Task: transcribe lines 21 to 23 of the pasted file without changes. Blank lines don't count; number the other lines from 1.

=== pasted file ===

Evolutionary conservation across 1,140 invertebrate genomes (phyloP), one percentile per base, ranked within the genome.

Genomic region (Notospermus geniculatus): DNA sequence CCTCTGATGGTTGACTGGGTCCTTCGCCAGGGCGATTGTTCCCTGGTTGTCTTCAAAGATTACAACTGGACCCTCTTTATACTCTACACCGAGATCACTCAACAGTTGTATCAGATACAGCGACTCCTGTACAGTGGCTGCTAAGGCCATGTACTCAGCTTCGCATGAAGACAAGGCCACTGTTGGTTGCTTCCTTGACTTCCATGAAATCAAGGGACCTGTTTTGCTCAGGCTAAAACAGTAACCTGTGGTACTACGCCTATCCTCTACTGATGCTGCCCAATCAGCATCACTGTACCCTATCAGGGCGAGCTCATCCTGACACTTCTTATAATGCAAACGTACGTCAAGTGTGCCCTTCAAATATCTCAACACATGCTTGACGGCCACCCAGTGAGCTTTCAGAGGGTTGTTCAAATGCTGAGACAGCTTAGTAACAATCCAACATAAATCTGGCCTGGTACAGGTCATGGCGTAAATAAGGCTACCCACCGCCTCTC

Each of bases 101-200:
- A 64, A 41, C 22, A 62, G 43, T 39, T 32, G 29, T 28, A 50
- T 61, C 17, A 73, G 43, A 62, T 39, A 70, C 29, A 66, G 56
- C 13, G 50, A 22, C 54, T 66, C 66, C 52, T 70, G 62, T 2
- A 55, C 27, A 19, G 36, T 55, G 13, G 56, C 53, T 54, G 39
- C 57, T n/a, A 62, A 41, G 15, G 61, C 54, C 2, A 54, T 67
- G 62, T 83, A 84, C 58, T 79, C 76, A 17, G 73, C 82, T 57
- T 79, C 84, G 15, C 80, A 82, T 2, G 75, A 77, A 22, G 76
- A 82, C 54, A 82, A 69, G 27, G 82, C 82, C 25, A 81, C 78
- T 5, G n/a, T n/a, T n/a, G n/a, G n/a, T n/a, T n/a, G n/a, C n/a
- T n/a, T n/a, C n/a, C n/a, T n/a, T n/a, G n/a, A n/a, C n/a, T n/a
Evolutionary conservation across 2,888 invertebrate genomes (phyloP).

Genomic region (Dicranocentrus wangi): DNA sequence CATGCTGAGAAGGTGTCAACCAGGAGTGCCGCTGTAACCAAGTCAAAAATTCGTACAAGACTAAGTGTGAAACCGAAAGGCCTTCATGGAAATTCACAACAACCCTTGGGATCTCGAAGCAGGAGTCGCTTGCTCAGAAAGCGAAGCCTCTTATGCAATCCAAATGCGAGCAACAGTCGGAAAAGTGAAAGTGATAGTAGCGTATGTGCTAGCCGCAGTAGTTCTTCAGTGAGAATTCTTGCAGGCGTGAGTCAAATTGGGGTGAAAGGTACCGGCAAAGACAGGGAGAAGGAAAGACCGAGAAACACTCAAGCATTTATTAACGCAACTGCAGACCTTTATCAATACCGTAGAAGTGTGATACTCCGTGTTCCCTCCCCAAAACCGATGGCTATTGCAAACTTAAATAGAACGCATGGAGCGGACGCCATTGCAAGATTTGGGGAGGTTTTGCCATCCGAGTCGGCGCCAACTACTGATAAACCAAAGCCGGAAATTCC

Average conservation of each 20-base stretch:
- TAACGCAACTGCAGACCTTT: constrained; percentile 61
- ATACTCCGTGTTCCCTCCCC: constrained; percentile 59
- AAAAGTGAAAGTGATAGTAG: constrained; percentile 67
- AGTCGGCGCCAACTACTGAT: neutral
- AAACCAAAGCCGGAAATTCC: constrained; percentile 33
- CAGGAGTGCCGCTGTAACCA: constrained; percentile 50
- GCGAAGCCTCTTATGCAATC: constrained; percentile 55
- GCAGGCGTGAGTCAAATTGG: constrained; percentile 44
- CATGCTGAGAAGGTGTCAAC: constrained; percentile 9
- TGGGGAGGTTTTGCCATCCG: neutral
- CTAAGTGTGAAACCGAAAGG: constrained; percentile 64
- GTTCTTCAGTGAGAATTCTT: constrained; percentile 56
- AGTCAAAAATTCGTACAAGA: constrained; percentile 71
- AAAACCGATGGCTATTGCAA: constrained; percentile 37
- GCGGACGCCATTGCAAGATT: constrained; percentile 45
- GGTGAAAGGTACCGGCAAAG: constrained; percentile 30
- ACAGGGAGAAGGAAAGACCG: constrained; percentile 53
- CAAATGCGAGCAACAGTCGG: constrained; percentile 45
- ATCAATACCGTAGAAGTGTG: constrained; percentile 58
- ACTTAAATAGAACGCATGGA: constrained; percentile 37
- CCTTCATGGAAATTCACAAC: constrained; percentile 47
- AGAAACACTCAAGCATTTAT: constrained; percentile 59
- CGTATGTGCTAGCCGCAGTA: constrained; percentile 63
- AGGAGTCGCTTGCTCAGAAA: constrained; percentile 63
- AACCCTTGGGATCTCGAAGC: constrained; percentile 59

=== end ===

- AAACCAAAGCCGGAAATTCC: constrained; percentile 33
- CAGGAGTGCCGCTGTAACCA: constrained; percentile 50
- GCGAAGCCTCTTATGCAATC: constrained; percentile 55